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Some things I've noticed and learned in primarily client apps, not necessarily all directed towards American devs. For this discussion, my location is Finland, regional settings Finnish, and language US English.
Location does not equal language. The combination I use is really common here, thanks to international businesses and people who cringe when they see Finnish translations of technical stuff. Pretty much every country has multiple languages used widely enough or recognized by the law, and some unofficial de facto language (not always English).
Language does not equal culture/regional settings. I'd still like my dates and numbers comprehensible, thank you very much:
There are many date formats. And yours is wrong, regardless of who you are. If you really have to hard-code the format, please spell out the month! (In what language? I don't know! Windows translates it based on the regional settings, and it looks weird, but they must have a reason.)
There are many number formats. I've had a sample game crash because it tried to format a number in local format, but the font texture only had characters for the US format. I've also had an OS calculator not accept the decimal separator.
Not everybody uses your keyboard layout. Characters are behind modifiers or in unexpected places. Make it possible to change the keyboard shortcuts. A case in point: An utility used a global Ctrl+Alt+Something shortcut for popping up a window. That happened to be the combination for a backslash...
Quotes etc. are going to be different in every language.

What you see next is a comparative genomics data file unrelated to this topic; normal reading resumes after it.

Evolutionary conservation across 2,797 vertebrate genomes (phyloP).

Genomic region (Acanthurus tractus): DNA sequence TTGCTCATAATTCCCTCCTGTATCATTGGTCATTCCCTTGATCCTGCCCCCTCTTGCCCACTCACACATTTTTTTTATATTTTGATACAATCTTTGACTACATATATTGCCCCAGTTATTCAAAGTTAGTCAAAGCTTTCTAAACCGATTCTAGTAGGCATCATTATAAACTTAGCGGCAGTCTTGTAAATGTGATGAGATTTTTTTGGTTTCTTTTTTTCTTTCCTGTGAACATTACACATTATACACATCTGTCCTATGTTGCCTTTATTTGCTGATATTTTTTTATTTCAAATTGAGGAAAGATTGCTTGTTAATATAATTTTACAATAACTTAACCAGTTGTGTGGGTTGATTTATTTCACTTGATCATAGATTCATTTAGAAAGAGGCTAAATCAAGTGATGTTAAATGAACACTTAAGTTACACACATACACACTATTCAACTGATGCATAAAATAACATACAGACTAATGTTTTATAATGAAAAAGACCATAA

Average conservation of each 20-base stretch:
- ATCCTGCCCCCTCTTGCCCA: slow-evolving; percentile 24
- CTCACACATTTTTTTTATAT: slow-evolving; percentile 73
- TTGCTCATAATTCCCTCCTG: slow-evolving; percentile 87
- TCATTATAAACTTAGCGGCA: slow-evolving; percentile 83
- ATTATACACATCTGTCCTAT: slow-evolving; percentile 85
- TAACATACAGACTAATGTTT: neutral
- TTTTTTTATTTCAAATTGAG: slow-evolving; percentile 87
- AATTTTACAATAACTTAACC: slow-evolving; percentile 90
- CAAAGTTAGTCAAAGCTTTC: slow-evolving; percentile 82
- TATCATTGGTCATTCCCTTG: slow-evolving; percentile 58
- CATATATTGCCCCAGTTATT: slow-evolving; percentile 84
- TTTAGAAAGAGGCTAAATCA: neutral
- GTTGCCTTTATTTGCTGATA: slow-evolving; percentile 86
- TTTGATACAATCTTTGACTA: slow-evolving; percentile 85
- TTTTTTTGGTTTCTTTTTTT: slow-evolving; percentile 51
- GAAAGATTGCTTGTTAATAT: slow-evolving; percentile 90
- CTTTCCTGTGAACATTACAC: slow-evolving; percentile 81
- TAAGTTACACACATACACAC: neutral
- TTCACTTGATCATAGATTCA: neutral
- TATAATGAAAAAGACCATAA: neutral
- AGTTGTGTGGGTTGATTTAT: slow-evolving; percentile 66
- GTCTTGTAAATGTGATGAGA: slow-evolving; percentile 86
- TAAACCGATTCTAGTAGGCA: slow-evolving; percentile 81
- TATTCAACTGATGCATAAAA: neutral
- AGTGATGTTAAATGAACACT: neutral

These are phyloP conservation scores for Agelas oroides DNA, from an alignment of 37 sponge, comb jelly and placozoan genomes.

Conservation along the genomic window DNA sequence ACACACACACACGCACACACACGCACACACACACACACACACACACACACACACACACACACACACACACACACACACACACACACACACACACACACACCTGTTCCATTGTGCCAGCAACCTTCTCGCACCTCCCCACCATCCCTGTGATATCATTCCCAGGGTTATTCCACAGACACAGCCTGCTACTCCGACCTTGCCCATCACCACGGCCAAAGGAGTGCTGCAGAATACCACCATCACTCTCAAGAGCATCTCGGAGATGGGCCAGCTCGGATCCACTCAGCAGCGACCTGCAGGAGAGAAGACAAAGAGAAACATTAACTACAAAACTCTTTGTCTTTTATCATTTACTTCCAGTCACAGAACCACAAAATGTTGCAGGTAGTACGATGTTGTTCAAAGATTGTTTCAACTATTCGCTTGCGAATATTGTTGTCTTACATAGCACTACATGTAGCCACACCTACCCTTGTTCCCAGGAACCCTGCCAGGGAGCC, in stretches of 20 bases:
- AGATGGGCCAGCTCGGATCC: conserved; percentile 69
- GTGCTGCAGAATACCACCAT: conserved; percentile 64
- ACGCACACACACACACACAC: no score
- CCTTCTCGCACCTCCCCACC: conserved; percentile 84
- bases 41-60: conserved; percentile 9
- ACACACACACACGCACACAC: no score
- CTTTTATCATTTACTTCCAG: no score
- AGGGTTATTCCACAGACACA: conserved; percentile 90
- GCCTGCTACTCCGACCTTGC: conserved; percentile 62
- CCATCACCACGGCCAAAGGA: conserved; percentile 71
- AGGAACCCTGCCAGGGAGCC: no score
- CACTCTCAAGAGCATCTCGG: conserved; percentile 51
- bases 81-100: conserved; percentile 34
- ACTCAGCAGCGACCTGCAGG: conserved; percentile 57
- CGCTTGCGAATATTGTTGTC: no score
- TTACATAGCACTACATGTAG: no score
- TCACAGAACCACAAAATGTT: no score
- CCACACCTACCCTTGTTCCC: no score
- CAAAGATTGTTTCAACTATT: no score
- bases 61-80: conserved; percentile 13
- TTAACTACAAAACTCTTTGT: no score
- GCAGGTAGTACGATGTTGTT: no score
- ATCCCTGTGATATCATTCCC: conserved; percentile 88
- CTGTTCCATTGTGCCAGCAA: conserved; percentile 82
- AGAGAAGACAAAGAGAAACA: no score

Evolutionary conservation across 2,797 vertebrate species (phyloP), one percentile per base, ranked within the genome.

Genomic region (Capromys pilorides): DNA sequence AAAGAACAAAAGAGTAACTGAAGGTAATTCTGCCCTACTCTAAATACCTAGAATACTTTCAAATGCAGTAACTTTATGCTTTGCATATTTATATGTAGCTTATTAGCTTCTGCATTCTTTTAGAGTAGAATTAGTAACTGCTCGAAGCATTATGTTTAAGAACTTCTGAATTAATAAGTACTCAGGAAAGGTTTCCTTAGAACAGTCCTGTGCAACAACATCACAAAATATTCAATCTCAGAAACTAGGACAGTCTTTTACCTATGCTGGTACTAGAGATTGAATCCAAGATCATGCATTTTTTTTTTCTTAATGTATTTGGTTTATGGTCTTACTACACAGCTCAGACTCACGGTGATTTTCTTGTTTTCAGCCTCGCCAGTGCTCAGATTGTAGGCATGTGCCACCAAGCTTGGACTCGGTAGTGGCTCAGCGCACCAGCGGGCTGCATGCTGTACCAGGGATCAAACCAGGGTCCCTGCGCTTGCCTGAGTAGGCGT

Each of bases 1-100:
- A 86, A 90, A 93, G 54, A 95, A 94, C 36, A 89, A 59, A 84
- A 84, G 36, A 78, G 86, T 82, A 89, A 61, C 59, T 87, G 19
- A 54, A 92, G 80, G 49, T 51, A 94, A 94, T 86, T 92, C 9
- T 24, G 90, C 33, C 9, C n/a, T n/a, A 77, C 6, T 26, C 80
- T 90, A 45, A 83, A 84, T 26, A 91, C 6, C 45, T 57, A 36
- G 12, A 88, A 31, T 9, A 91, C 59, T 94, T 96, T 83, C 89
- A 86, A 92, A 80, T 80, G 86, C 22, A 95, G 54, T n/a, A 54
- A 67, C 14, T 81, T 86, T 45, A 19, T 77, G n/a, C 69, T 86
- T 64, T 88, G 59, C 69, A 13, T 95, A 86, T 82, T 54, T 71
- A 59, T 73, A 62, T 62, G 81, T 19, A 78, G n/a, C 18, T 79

Finnish has the letters Å, Ä, Ö, and they are not accented but letters of their own! Accordingly, they are sorted nowhere near A or O.
These characters also do not exist in US-ASCII, and use 2 bytes in UTF-8. Unicode is a must even for Latin scripts.
You really should not use flags to indicate languages. That should be obvious for an English speaker.
Some flags and borders are too contested to be safely used anyway. Geopolitics.
As others have mentioned, pluralization is one difficult thing, as well as the genders in some languages, and the weird declension of some languages. Building up strings will be hard.
English is a relatively short language. German and Finnish can take up twice as much space, or more in case of single words.
Your beautifully justified text is going to die when it gets translated. Finnish has really long words. The title of this discussion gains one more line, for instance.
Names. There are 13 living Finns with the last name Ö (meaning "island" in Swedish). Just one letter. You also should handle names like von Neumann gracefully.
And hey, Finnish is easy, with a left-to-right Latin script with rules quite similar to English, a Gregorian calendar, uncontested borders, and speakers generally knowledgeable about English. (It is also minor enough to not matter for most devs.)
Bottom line: Do not roll up your own solutions, but trust the OS and do think about these things from the beginning. Making things work for everyone takes lots of time, effort and testing.
I was with an ad-tech company that woo'd me by saying they were growing after a recent acquisition. It was nice to be around a large group of developers sharing ideas, until a new exec started. Upon hiring, this exec, claiming to be from a CI background, threw shade on all our internal attempts to build any utility software citing "it would be cheaper in the long run to get [insert package]." I soon found that all the work several of us put in design and implementation was scraped to negotiate a contract with and then the adoption of a third party API.
The solution was far less than projected and the time to integrate pulled resources from further development of client facing apps. Deadlines pushed and frustrations, I spoke to my manager, who spoke to theirs. A sprint later, there were lay offs in engineering, practically everyone who voiced opposition and blame on this exec.
AFAIK, the exec is still there, but we have moved on.
I'm getting into FP via Elm and Elixir. Both are quite accessible and have helpful communities. Elm is a gem, I think. Static typing and Elm architecture (not to mention whitespace, bracket forest-free environment, elm-format, helpful compiler and a good handful of other things) feel like a cure to the front-end madness. I'm still wrapping my head around Elixir, but -- damn -- is pattern matching nice :)